“Something so small like that has gone a long way for me,” Shamar said. “I try not to yell at people. That helped me with patience.”
Thompson, who had Shamar in her ninth-grade English class, said she noticed him take responsibility. “There are many things I love about Shamar, but one of his marked characteristics has been his willingness to listen and learn about himself. He has always been honest about making mistakes and asking questions about why he was getting a certain reaction or push-back from some people,” she said. “In my opinion, he has chosen a path to improve himself, which is unusual for such a young person.”
Discovering his Passion
Shamar, who lived outside Kentwood Public Schools’ boundaries, attended a different high school his sophomore year.
He wanted badly to return, which he did his junior year. “It was perfect. It still feels good. I’m so happy to be here. I’m blessed to be here. It’s truly a privilege to be here. There is no other place I would want to graduate high school from. This place fits me like a glove.”
With a better attitude and behavior, Shamar got involved in school. He learned about broadcasting through Falcon News Network and created the “Climbing the Ladder of Success” segment. He performed in the plays, “Don’t Drink the Water” and “Wiley and the Hairy Man,” and the musical, “The Music Man.”
Principal Omar Bakri noticed the transformation.
“Shamar quickly snapped into focus, and began making changes that were evident to all who knew him,” Bakri said. “He was willing to be reflective, and seek alternative patterns and behaviors and responses. Shamar has emerged as an engaged member of the student body. … He is well-connected, and a positively contributing member of the school community.”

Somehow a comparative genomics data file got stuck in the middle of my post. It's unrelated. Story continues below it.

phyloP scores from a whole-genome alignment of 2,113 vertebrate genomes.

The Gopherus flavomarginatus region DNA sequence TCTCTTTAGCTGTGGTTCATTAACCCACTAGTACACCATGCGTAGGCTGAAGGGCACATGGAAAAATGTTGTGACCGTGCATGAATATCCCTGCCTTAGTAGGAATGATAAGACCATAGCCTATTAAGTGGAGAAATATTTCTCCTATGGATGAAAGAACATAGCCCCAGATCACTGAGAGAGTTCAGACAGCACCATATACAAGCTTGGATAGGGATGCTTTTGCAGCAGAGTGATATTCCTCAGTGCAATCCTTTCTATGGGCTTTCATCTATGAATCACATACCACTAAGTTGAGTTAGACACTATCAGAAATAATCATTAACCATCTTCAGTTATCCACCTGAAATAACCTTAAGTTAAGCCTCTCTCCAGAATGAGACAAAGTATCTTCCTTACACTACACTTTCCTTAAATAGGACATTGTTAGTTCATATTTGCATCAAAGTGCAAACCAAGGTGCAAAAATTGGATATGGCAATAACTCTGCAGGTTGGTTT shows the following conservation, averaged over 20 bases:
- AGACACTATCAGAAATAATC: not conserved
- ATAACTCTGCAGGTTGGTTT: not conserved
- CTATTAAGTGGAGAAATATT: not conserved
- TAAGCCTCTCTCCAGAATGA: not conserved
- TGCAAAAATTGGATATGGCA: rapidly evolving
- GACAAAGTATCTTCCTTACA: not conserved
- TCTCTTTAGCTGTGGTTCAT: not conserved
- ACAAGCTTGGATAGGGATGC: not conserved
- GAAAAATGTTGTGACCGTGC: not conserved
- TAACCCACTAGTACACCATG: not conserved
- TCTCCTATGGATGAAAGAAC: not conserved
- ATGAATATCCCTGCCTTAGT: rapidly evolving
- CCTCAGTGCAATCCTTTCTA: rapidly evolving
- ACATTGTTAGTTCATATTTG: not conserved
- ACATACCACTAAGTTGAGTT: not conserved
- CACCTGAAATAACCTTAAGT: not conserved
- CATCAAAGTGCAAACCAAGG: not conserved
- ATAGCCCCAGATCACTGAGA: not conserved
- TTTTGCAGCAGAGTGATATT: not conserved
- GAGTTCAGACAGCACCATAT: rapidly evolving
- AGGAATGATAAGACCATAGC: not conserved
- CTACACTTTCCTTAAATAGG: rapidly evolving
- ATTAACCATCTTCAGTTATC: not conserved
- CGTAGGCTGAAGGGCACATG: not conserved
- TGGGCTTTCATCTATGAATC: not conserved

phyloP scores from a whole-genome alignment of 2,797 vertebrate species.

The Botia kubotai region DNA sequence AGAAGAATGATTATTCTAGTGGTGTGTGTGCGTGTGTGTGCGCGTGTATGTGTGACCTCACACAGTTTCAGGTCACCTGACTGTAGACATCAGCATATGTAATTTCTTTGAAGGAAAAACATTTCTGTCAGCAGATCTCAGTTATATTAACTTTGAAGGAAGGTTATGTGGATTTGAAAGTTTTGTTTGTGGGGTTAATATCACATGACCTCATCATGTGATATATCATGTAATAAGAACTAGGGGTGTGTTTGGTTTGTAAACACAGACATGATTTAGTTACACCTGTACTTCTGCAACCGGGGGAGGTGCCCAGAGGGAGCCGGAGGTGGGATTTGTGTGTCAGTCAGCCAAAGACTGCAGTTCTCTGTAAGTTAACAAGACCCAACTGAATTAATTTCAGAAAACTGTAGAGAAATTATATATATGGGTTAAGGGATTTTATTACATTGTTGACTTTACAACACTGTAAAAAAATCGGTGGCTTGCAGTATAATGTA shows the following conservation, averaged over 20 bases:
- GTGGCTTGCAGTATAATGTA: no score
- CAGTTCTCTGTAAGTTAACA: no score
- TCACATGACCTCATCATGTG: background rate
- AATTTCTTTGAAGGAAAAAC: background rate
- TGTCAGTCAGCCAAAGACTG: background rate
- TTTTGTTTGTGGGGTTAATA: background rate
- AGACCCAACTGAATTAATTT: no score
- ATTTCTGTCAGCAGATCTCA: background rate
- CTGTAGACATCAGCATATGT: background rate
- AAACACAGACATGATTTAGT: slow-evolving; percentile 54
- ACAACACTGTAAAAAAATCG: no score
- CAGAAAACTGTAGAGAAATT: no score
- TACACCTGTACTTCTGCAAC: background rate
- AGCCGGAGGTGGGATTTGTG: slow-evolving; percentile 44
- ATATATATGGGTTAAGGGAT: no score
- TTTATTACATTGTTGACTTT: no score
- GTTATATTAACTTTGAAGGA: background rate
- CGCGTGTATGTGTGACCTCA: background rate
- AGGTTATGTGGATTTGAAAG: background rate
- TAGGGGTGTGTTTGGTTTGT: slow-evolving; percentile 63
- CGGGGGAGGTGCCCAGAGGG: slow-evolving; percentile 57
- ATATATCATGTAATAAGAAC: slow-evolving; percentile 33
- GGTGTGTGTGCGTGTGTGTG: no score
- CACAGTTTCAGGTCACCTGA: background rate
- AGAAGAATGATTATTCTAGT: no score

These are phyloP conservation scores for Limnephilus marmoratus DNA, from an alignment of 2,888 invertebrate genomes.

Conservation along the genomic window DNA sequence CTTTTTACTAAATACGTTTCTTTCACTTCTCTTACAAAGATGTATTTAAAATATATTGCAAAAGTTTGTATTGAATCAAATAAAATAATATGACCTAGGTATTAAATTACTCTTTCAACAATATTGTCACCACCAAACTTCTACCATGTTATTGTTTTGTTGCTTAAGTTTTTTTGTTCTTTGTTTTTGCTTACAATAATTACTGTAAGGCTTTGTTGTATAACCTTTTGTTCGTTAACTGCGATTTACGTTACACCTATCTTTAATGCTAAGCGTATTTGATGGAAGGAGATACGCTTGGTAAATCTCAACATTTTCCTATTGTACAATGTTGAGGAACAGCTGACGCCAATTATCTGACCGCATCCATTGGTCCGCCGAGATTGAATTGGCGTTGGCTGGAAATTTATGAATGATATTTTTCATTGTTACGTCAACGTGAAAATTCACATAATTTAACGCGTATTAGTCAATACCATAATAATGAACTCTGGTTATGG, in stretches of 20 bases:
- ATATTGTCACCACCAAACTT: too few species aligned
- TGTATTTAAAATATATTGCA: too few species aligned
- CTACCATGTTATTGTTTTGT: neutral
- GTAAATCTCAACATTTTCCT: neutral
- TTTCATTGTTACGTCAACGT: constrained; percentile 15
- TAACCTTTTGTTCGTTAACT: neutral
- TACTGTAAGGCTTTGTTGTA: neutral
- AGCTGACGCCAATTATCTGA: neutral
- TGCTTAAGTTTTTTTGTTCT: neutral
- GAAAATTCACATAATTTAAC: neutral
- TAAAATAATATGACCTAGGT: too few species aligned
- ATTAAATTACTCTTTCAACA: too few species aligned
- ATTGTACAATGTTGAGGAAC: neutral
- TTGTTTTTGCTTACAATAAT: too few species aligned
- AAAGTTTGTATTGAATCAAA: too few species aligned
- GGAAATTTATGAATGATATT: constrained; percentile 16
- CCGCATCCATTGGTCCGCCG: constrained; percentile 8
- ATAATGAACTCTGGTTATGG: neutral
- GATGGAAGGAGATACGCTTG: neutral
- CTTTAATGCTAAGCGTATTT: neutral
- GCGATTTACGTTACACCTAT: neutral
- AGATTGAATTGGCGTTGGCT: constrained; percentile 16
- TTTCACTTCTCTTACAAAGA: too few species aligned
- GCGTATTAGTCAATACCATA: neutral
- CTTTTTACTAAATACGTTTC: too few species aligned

Added Thompson: “His involvement at East Kentwood High School with the Falcon News Network and the theater program shows he is willing to take risks. His natural charm can be disarming, but the seriousness with which he takes his personal growth is impressive. I look forward to seeing what great things he will do in the future; I can assure you it won’t be boring.”
When Shamar was suspended he watched TV, he said. “I would just sit down and watch shows like ‘Good Times,’ ‘Martin,’ the ‘Jamie Foxx Show.’
“I fell in love with acting and it became a passion and a dream.”
After graduation, Shamar plans to move to Las Vegas to live with his uncle and audition for acting gigs. His dream job: act in a remake of the 1999 movie “Blue Streak” and a sequel to that movie.
Falcon News Network teacher Geoffrey Westman said he’s seen Shamar mature a lot as he’s taken on challenges. “When he finds something he wants to achieve, he will work relentlessly to achieve those goals.”
Plus, he lights up when he’s on air. “He is very comfortable in front of the camera,” Westman said.
Looking back, Shamar said he is astounded by how far he’s come. “It’s actually unfathomable — that’s the word that comes to mind a lot lately. … I’m 17, but I feel like I’ve lived a thousand lives. I’ve been through many phases and iterations of myself, but it’s for the good.”
Shamar said he wants people to know his story so they can also start fresh.
“A lot of people don’t know these things about me. I want to show people you don’t have to be ashamed of your background.”
He continued: “For anyone who is in a rut or feels hopeless— just stay the course, when I was going through everything. … I always held onto my dream — latch on to some hope and have faith in something. If you have a goal and end game it will be fine.”